How Much to Model? – Part 1

by Rob Oberle

The transition to BIM by an architectural firm goes beyond learning how to model, use new software or set up office standards. It requires all of this as well as support from the top down of the transition by the firm principals, management, on down. It is important for the PM’s to understand the limitations of the software and what is reasonable to model to achieve the documentation goals and deadline.

One of the biggest problems that is under debate in firms making this transition is “How much to model?”. For Schematic Design, Entitlement Documents and Design Development this is not as difficult because the model is used mainly for form, which allows the model to be less detailed from a constructability standpoint.

It is in Construction Documents that firms struggle with “How much to model?”. Is that piece of flashing at the top of the wall important to model? How important are the reveals to model? Do the wall composites need to be accurate with each element (i.e. finish, sheathing, core) or is it just having the overall thickness of the wall enough? This type of questioning could go on forever, so instead I would say the more important question to ask is “Will the element I am about to model interact with other elements in a way that requires me to model this with specific detail?”


Categories: BIM | 1 comment

One Comment

  1. Similar to the MPS process (Model Progression Specification) the idea is to approach the design intent from general geometric definitions to specific material, sizes finishes, and construction methods with the Model.

    Keeping this in mind, I would split this question depending on the purpose of the model:

    How much to model? -For little BIM- Automatic Documentation.
    On the schematic design, you can keep playing with “generic” walls, openings, slabs, showing only nominal sizes and very few technical details. There the architects will use more the rendering capabilities of the model than anything else.

    Once we have reached the Construction Documents stage, the more accurate detailed the model gets, more accurate will be the printed drawings, and less drafting effort requires for Documentation.
    There you will find very useful “smart” capabilities of the software to show wall composites, Standard steel size elements, standard doors, etc…
    As a general Rule you can settle not to Model anything smaller than 4 cubic inches or 100 cubic mm. this means Not to model anything that can fit in an imaginary 4″x4″x4″box. The only exception to this rule is if what you are modeling is a part of a bigger element, like a handle.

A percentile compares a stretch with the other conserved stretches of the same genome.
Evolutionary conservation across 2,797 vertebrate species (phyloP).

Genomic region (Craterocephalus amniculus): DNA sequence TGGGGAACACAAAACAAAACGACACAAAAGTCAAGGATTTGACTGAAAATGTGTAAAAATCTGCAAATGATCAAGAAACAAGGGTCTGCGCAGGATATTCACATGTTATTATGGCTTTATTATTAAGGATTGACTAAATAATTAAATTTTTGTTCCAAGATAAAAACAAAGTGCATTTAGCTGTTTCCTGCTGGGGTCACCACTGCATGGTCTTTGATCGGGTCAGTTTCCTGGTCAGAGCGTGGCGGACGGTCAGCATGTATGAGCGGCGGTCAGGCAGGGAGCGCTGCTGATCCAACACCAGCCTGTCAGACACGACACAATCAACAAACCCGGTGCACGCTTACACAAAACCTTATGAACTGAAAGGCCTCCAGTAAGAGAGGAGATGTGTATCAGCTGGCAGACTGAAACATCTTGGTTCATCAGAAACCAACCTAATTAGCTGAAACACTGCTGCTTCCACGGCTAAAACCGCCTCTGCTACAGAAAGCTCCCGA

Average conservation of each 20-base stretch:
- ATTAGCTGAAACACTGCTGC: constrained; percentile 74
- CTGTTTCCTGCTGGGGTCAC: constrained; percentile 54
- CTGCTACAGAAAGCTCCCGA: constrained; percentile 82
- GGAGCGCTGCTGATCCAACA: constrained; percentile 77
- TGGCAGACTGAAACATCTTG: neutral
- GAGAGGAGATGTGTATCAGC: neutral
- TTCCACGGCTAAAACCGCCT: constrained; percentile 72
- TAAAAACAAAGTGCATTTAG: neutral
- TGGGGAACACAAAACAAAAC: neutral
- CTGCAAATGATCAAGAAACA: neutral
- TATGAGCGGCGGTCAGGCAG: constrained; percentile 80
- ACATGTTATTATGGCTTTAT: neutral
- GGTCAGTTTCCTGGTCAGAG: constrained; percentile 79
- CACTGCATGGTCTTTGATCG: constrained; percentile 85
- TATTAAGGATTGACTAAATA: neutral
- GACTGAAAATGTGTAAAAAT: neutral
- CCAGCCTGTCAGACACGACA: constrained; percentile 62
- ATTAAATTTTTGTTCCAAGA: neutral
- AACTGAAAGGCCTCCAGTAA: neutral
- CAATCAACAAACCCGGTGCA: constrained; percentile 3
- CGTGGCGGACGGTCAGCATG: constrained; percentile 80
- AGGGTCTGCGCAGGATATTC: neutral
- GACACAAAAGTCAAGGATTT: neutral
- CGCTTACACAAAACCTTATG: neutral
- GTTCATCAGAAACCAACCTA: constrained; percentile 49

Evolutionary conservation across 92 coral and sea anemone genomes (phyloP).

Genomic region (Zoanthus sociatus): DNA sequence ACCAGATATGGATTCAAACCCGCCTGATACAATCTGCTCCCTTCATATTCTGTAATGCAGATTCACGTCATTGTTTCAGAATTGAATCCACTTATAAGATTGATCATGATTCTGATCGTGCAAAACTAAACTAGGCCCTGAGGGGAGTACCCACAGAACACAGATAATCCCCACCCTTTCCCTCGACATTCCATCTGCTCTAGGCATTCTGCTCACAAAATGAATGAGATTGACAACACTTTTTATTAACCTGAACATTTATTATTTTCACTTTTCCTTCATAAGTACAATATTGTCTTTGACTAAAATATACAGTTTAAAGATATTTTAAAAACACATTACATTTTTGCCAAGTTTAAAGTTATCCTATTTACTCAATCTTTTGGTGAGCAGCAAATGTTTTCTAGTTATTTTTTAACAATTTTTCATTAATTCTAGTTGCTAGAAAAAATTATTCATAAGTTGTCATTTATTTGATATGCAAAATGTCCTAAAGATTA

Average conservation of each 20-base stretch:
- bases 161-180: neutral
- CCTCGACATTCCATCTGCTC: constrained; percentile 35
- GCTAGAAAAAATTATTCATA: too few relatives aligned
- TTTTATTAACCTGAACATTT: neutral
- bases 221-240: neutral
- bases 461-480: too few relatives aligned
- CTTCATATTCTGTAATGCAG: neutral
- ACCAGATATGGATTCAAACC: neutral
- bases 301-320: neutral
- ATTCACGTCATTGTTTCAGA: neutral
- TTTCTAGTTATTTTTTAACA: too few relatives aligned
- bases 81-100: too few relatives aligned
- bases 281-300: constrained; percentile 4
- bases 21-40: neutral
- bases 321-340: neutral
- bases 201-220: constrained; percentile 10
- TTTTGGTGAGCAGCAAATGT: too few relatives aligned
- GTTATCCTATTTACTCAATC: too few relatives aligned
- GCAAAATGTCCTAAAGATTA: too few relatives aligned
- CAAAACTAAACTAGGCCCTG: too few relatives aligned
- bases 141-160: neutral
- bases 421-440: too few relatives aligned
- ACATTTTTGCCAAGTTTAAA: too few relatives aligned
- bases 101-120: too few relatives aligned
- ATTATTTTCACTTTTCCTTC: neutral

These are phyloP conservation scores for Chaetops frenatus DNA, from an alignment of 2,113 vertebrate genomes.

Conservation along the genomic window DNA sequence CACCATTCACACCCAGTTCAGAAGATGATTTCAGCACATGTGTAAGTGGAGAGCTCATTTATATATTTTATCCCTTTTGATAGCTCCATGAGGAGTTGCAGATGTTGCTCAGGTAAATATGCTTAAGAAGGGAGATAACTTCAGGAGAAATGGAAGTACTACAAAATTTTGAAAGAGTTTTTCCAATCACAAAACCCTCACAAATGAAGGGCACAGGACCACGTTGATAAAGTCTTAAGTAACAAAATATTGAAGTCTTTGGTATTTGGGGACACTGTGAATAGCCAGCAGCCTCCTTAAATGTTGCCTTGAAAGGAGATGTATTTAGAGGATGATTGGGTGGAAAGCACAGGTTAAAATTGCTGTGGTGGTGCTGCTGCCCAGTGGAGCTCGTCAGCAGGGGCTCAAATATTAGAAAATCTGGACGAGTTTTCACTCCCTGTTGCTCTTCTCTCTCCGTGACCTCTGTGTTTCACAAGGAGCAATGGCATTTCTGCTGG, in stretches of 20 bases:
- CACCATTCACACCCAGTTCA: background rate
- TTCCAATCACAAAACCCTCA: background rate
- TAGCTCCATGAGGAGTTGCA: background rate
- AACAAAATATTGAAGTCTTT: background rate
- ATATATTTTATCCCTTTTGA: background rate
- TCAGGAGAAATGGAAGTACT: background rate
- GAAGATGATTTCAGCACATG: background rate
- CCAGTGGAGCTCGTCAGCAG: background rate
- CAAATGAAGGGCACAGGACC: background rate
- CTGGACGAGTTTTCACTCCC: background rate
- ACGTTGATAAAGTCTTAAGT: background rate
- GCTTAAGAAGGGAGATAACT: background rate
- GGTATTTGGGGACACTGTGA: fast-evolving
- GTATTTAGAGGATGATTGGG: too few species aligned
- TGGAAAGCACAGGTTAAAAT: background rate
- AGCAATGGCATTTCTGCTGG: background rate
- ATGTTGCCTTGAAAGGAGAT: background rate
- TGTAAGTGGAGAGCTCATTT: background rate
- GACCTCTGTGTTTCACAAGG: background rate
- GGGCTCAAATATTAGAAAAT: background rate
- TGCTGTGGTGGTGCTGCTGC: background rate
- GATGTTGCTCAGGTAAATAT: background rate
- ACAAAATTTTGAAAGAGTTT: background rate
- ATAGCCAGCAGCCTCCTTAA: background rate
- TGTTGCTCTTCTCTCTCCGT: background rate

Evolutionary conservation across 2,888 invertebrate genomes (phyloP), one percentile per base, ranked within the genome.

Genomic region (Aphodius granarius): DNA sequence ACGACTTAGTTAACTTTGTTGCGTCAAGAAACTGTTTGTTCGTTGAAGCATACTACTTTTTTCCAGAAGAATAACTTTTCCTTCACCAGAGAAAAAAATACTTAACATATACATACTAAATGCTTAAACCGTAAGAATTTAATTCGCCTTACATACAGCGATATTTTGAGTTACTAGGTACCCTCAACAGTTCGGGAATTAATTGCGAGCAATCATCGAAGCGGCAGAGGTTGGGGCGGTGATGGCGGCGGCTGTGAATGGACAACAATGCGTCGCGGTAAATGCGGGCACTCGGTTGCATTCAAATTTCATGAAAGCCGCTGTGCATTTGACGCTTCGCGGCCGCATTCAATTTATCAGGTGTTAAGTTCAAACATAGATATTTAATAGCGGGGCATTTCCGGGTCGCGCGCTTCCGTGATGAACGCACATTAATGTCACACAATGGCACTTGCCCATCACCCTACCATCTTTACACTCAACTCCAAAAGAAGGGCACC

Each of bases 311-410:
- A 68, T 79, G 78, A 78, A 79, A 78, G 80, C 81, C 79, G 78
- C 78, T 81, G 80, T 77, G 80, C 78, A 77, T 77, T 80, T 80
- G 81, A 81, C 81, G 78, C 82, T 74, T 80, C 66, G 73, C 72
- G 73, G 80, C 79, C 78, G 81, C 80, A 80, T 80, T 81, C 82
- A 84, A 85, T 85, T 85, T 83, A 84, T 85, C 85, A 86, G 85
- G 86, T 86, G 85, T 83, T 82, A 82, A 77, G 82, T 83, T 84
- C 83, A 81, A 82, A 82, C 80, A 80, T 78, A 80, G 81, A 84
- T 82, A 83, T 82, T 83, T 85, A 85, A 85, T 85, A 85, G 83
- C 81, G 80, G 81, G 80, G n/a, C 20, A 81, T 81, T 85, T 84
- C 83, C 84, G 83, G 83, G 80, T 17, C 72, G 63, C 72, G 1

A very complex will automatize the documentation process, but it requires more modeling maintenance and stronger hardware.

    How much to model? -For Big BIM- IFC interchange, 4D and 5D coordination, quantity-energy-and Building Maintenance analysis.

    Once you start the process -from the very beginning- you have to set all the IFC information required from all the parts. At this point would be useful to use IPD, and agree on this earlier.
    Here you are more focused on the Information contained in every element of the model than just the geometrical data contained on it.
    You will be more careful on the Integrity of the model and you will have to add non-construction elements, like Zones or Room tags, just to fill the empty spaces between the walls and slabs.
    This probably wouldn’t be much more to model, but to model carefully to keep IFC compatibility.

    On my opinion, very complex models helps in Collaboration, because the team can communicate trough the model, without needing to say much more. You can say that “everything” is on the model: the core material, the finishes, the colors… the prices… the carbon footprint…
    And in the long term it would be useful for the entire life of the building.
    I support for complex Models, but those are only useful if the consultants are using it, if the final user is going to use it.
    Otherwise, then just use it to Automatize your documentation process.

    Regards
    Nando Mogollon
    Architect.

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